Ask a Book Club: Anne Haag

Book clubs are full of passionate readers who go out and buy books throughout the year. They are always on the hunt for new titles to read, and are recommendation engines for the family and friends outside of the club. In Ask A Book Club, we help you better understand how book clubs find the books they read, and where they talk about books beyond their club. We look at individual book clubs to learn more about what they look for in a book and how groups of passionate readers come together to choose their titles.

Today, we’re talking to Anne Haag about her globe-trotting book club.

About the book club

A friend decided she wanted to start a book club in the model of her grandfather’s group, which meets monthly and reads a book focusing on a different country each time. So, she invited a few friends to join, and it webbed out from there. Quite a few of our members were born or raised in other countries. We have members from Indonesia, Spain, Canada, England, and Ireland, so we have a variety of international perspectives present at each meeting. There are about 10 of us, all in our mid-20s. We live in Chicago and meet once a month.

Reading scope

We try to read a book by an author from a different country each month. A lot of the books we read involve some kind of historical conflict or element tied to a certain place – for example, the slave trade’s impact on Ghana in Yaa Gyasi’s Homegoing, or religious fundamentalism as it manifests in Pakistan in Mohsin Hamid’s The Reluctant Fundamentalist. By focusing on a different country each time, we are able to expand our understanding of global conflicts, and how they influence our world today. We do occasionally indulge in lighter works when we need a break. Last summer, for example, we read Crazy Rich Asians by Kevin Kwan.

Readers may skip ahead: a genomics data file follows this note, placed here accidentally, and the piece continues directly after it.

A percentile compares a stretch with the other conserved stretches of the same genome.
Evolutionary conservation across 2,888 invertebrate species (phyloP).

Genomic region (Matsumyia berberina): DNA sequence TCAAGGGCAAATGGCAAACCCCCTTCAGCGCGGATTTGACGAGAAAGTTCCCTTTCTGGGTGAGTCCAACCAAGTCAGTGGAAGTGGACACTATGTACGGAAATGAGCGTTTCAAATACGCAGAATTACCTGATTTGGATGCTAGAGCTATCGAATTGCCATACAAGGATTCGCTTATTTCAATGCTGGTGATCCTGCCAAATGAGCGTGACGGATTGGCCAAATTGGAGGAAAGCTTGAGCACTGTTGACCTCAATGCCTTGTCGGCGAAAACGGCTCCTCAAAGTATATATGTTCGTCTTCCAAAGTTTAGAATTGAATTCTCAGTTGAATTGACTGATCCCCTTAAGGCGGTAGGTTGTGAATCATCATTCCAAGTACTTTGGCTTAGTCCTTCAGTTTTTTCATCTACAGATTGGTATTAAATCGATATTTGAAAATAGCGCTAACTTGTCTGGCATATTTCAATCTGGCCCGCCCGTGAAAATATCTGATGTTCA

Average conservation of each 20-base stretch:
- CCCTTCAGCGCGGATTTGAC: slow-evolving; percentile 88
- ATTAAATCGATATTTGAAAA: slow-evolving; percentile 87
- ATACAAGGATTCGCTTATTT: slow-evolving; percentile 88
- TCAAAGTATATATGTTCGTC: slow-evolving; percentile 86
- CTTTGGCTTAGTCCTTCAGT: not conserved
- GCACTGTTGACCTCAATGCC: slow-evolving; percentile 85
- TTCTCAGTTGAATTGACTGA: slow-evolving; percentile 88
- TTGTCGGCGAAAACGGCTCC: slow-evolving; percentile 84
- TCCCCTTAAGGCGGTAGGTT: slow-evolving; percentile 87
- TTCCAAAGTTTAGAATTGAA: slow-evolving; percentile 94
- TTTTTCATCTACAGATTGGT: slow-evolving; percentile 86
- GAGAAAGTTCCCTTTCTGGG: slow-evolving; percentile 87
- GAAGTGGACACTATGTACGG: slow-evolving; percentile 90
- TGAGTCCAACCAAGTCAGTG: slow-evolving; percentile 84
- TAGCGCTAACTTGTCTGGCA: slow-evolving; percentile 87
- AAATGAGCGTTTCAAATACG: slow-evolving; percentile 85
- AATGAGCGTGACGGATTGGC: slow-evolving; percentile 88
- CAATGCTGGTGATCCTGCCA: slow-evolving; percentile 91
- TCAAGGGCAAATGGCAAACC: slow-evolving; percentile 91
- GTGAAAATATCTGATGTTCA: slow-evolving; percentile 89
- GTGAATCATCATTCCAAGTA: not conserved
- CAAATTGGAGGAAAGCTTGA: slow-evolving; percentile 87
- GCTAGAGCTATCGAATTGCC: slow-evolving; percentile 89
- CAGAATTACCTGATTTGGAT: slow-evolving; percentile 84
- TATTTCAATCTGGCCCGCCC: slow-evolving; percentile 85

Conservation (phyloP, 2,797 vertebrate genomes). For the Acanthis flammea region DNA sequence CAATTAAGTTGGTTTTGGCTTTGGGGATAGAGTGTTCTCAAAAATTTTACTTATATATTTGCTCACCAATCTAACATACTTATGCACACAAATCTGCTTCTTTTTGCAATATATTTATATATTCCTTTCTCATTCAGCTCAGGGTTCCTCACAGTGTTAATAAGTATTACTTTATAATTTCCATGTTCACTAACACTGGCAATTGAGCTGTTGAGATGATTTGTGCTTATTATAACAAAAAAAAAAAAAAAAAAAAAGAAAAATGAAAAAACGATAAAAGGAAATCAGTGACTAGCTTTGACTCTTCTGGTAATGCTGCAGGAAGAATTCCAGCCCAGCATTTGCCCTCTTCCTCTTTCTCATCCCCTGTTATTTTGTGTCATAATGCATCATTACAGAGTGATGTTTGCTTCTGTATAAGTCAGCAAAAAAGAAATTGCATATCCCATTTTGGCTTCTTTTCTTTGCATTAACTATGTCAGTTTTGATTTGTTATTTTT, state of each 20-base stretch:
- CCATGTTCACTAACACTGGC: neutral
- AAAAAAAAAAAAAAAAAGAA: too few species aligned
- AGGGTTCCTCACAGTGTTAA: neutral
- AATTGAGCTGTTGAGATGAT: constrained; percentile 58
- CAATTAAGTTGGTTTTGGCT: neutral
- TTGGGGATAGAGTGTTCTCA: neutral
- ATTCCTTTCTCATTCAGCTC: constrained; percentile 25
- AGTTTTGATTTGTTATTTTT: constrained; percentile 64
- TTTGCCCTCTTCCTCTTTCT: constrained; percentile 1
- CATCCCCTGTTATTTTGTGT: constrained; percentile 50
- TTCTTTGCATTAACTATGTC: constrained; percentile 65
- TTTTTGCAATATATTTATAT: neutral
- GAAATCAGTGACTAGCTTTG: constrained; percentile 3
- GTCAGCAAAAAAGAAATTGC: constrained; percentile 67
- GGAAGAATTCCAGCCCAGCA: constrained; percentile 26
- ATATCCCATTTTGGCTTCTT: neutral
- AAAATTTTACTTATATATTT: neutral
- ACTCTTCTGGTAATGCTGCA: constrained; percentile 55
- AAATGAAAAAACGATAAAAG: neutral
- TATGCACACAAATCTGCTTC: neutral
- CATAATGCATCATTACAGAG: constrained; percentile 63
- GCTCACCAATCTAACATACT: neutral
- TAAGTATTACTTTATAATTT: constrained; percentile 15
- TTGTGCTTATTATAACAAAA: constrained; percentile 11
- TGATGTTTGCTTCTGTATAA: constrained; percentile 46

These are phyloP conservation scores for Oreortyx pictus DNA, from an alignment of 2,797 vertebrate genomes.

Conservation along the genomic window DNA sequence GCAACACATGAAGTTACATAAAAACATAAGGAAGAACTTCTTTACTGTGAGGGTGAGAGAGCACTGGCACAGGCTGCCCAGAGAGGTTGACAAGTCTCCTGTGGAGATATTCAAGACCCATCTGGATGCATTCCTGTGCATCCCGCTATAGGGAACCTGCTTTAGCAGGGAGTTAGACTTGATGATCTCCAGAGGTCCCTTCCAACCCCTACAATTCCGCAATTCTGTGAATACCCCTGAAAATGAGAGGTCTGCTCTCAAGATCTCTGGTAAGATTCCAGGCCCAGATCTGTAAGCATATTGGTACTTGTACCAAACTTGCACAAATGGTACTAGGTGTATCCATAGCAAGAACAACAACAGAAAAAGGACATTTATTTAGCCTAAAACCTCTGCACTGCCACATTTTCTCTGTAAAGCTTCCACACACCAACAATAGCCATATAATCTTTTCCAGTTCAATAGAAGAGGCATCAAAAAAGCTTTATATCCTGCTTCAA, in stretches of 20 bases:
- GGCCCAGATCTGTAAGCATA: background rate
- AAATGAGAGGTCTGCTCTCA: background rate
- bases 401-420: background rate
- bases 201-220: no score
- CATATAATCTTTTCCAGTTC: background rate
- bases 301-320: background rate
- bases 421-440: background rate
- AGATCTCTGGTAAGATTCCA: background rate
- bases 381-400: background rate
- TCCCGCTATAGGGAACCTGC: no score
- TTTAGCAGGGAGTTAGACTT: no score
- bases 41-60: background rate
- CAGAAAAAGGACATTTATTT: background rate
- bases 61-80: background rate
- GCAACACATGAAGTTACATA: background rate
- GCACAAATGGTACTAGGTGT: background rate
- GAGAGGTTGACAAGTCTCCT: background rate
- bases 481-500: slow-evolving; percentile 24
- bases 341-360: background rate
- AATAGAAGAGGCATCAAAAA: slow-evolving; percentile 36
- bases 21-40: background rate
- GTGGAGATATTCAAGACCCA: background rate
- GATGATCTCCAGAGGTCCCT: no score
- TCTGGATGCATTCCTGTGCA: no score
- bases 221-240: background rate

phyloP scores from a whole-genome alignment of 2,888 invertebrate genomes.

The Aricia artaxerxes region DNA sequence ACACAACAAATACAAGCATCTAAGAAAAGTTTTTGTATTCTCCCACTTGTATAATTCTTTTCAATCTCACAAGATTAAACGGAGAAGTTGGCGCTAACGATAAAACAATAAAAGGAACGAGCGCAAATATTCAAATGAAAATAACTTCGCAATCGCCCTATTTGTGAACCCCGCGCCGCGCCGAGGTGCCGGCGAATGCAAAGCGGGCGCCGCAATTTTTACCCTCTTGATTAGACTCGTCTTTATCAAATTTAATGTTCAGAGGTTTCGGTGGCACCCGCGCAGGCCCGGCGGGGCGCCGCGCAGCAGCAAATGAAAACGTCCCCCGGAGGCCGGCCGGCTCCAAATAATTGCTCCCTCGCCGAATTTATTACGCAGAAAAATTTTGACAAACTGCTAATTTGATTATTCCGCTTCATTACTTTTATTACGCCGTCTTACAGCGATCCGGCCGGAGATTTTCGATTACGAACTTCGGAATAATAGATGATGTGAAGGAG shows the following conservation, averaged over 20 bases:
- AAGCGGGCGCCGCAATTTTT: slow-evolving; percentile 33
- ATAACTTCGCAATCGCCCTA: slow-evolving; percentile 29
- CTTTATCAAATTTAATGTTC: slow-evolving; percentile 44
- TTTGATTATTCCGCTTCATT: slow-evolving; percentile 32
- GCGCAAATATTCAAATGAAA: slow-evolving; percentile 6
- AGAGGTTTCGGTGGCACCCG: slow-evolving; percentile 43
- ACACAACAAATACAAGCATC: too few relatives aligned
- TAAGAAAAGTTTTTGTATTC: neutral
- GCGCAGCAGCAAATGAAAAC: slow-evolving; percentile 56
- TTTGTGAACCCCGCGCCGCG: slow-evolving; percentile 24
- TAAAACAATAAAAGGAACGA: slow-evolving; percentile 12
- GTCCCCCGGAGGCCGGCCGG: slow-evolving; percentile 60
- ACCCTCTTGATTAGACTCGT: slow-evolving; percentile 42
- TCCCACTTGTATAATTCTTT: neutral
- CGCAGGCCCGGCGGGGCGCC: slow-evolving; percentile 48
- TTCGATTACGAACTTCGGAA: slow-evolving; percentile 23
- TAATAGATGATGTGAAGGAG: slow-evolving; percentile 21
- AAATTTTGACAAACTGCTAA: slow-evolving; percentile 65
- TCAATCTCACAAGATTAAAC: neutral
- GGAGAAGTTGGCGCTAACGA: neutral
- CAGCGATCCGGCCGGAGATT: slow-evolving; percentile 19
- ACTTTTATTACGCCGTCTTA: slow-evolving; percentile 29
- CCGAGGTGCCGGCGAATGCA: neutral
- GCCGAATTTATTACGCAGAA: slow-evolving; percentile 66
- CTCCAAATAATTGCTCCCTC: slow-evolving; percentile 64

We read quite a few works in translation. We skew towards fiction, but have read nonfiction, like Caitlin Doughty’s exploration of death across different cultures, From Here to Eternity. Most of the titles we’ve read were published within the last 20 years. We try to stick to shorter books; usually around 200 pages. I am guilty of not finishing more than one book when it lost my interest. We read The Double by Jose Saramago, and quite a few others joined me in the “easily disinterested” ranks.   

Finding new titles

I always look for ideas in the New Yorker, specifically the short reviews they publish at the end of each issue’s featured book review. That has come up previously as a source others have used as well. In fact, two of us recommended Memoirs of a Polar Bear by Yoko Tawada after reading about in the New Yorker. Book reviews in the New York Times are another common source, as well as Goodreads. Sometimes our ideas come from reading about current events and seeking out related literature, often just by Googling.

Nominating titles

Members bring up titles they’re interested in reading at the end of each meeting. Typically, there’s a title that stands out as interesting to the group as a whole, so we pick that one. If more than one sounds interesting, we typically just agree to read them in following months. We aren’t particularly organized – we have a group email thread, and that’s about it. Really, we don’t even keep a list of books we’ve read.

Recent reads

Interviews have been edited for clarity and length.

Divider

Leave a Reply

Your email address will not be published. Required fields are marked *